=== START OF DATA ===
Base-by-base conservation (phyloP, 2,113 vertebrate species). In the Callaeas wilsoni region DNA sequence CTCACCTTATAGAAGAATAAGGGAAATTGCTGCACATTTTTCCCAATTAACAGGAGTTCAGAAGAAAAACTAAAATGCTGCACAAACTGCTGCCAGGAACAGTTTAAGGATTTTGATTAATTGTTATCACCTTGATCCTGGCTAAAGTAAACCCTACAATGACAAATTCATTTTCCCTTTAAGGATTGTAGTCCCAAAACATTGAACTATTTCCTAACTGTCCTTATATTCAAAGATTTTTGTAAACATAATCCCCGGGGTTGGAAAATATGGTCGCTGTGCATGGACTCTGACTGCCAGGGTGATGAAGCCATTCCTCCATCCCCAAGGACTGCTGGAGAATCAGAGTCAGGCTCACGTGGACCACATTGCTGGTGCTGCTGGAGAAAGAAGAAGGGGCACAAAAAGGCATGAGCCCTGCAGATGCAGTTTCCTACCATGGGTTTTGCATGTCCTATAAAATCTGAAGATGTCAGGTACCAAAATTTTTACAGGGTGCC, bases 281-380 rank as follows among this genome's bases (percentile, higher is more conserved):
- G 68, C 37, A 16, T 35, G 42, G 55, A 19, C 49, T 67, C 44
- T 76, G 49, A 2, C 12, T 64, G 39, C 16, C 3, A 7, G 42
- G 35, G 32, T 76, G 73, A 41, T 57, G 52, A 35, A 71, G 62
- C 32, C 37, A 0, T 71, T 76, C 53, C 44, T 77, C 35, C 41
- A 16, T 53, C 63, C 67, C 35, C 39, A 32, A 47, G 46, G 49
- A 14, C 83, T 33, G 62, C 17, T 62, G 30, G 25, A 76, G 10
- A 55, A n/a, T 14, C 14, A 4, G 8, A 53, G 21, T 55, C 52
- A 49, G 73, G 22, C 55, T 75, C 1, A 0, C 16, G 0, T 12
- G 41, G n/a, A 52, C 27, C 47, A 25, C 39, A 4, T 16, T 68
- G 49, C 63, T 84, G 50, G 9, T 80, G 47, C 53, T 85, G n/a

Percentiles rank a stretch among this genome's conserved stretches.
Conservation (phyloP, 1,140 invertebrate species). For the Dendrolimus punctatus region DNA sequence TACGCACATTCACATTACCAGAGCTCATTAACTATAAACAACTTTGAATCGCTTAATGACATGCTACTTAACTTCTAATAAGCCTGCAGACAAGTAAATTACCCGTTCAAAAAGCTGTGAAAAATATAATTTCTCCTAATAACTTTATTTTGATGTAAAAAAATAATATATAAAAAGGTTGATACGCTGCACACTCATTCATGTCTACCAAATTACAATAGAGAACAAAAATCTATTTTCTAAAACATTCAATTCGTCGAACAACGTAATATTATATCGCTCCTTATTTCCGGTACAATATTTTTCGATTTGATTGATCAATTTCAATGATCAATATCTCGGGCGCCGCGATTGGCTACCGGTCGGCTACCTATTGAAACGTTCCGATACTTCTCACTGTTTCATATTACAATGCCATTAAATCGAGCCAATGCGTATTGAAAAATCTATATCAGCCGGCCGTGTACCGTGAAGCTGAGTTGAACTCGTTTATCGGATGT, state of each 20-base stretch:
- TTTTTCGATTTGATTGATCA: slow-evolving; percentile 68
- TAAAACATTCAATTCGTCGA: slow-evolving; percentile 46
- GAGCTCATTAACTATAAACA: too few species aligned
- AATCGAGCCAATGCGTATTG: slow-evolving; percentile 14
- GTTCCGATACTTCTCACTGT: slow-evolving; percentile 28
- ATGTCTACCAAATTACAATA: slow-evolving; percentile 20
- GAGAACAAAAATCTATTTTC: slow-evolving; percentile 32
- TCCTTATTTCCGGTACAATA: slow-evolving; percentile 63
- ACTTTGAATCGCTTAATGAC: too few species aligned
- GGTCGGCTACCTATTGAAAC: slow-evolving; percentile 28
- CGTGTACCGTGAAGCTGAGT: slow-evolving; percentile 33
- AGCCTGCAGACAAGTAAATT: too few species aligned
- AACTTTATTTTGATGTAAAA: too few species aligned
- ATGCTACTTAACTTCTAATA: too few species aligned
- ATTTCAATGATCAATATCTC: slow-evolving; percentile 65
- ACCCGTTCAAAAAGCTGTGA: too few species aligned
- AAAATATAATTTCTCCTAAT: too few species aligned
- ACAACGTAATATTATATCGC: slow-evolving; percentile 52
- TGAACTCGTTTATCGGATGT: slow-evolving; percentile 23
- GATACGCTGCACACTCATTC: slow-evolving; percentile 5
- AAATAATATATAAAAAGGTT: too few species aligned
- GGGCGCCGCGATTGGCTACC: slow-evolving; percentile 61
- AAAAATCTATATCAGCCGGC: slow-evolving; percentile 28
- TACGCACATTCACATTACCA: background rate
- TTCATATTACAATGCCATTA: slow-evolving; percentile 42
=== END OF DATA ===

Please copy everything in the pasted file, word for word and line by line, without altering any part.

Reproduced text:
Base-by-base conservation (phyloP, 2,113 vertebrate species). In the Callaeas wilsoni region DNA sequence CTCACCTTATAGAAGAATAAGGGAAATTGCTGCACATTTTTCCCAATTAACAGGAGTTCAGAAGAAAAACTAAAATGCTGCACAAACTGCTGCCAGGAACAGTTTAAGGATTTTGATTAATTGTTATCACCTTGATCCTGGCTAAAGTAAACCCTACAATGACAAATTCATTTTCCCTTTAAGGATTGTAGTCCCAAAACATTGAACTATTTCCTAACTGTCCTTATATTCAAAGATTTTTGTAAACATAATCCCCGGGGTTGGAAAATATGGTCGCTGTGCATGGACTCTGACTGCCAGGGTGATGAAGCCATTCCTCCATCCCCAAGGACTGCTGGAGAATCAGAGTCAGGCTCACGTGGACCACATTGCTGGTGCTGCTGGAGAAAGAAGAAGGGGCACAAAAAGGCATGAGCCCTGCAGATGCAGTTTCCTACCATGGGTTTTGCATGTCCTATAAAATCTGAAGATGTCAGGTACCAAAATTTTTACAGGGTGCC, bases 281-380 rank as follows among this genome's bases (percentile, higher is more conserved):
- G 68, C 37, A 16, T 35, G 42, G 55, A 19, C 49, T 67, C 44
- T 76, G 49, A 2, C 12, T 64, G 39, C 16, C 3, A 7, G 42
- G 35, G 32, T 76, G 73, A 41, T 57, G 52, A 35, A 71, G 62
- C 32, C 37, A 0, T 71, T 76, C 53, C 44, T 77, C 35, C 41
- A 16, T 53, C 63, C 67, C 35, C 39, A 32, A 47, G 46, G 49
- A 14, C 83, T 33, G 62, C 17, T 62, G 30, G 25, A 76, G 10
- A 55, A n/a, T 14, C 14, A 4, G 8, A 53, G 21, T 55, C 52
- A 49, G 73, G 22, C 55, T 75, C 1, A 0, C 16, G 0, T 12
- G 41, G n/a, A 52, C 27, C 47, A 25, C 39, A 4, T 16, T 68
- G 49, C 63, T 84, G 50, G 9, T 80, G 47, C 53, T 85, G n/a

Percentiles rank a stretch among this genome's conserved stretches.
Conservation (phyloP, 1,140 invertebrate species). For the Dendrolimus punctatus region DNA sequence TACGCACATTCACATTACCAGAGCTCATTAACTATAAACAACTTTGAATCGCTTAATGACATGCTACTTAACTTCTAATAAGCCTGCAGACAAGTAAATTACCCGTTCAAAAAGCTGTGAAAAATATAATTTCTCCTAATAACTTTATTTTGATGTAAAAAAATAATATATAAAAAGGTTGATACGCTGCACACTCATTCATGTCTACCAAATTACAATAGAGAACAAAAATCTATTTTCTAAAACATTCAATTCGTCGAACAACGTAATATTATATCGCTCCTTATTTCCGGTACAATATTTTTCGATTTGATTGATCAATTTCAATGATCAATATCTCGGGCGCCGCGATTGGCTACCGGTCGGCTACCTATTGAAACGTTCCGATACTTCTCACTGTTTCATATTACAATGCCATTAAATCGAGCCAATGCGTATTGAAAAATCTATATCAGCCGGCCGTGTACCGTGAAGCTGAGTTGAACTCGTTTATCGGATGT, state of each 20-base stretch:
- TTTTTCGATTTGATTGATCA: slow-evolving; percentile 68
- TAAAACATTCAATTCGTCGA: slow-evolving; percentile 46
- GAGCTCATTAACTATAAACA: too few species aligned
- AATCGAGCCAATGCGTATTG: slow-evolving; percentile 14
- GTTCCGATACTTCTCACTGT: slow-evolving; percentile 28
- ATGTCTACCAAATTACAATA: slow-evolving; percentile 20
- GAGAACAAAAATCTATTTTC: slow-evolving; percentile 32
- TCCTTATTTCCGGTACAATA: slow-evolving; percentile 63
- ACTTTGAATCGCTTAATGAC: too few species aligned
- GGTCGGCTACCTATTGAAAC: slow-evolving; percentile 28
- CGTGTACCGTGAAGCTGAGT: slow-evolving; percentile 33
- AGCCTGCAGACAAGTAAATT: too few species aligned
- AACTTTATTTTGATGTAAAA: too few species aligned
- ATGCTACTTAACTTCTAATA: too few species aligned
- ATTTCAATGATCAATATCTC: slow-evolving; percentile 65
- ACCCGTTCAAAAAGCTGTGA: too few species aligned
- AAAATATAATTTCTCCTAAT: too few species aligned
- ACAACGTAATATTATATCGC: slow-evolving; percentile 52
- TGAACTCGTTTATCGGATGT: slow-evolving; percentile 23
- GATACGCTGCACACTCATTC: slow-evolving; percentile 5
- AAATAATATATAAAAAGGTT: too few species aligned
- GGGCGCCGCGATTGGCTACC: slow-evolving; percentile 61
- AAAAATCTATATCAGCCGGC: slow-evolving; percentile 28
- TACGCACATTCACATTACCA: background rate
- TTCATATTACAATGCCATTA: slow-evolving; percentile 42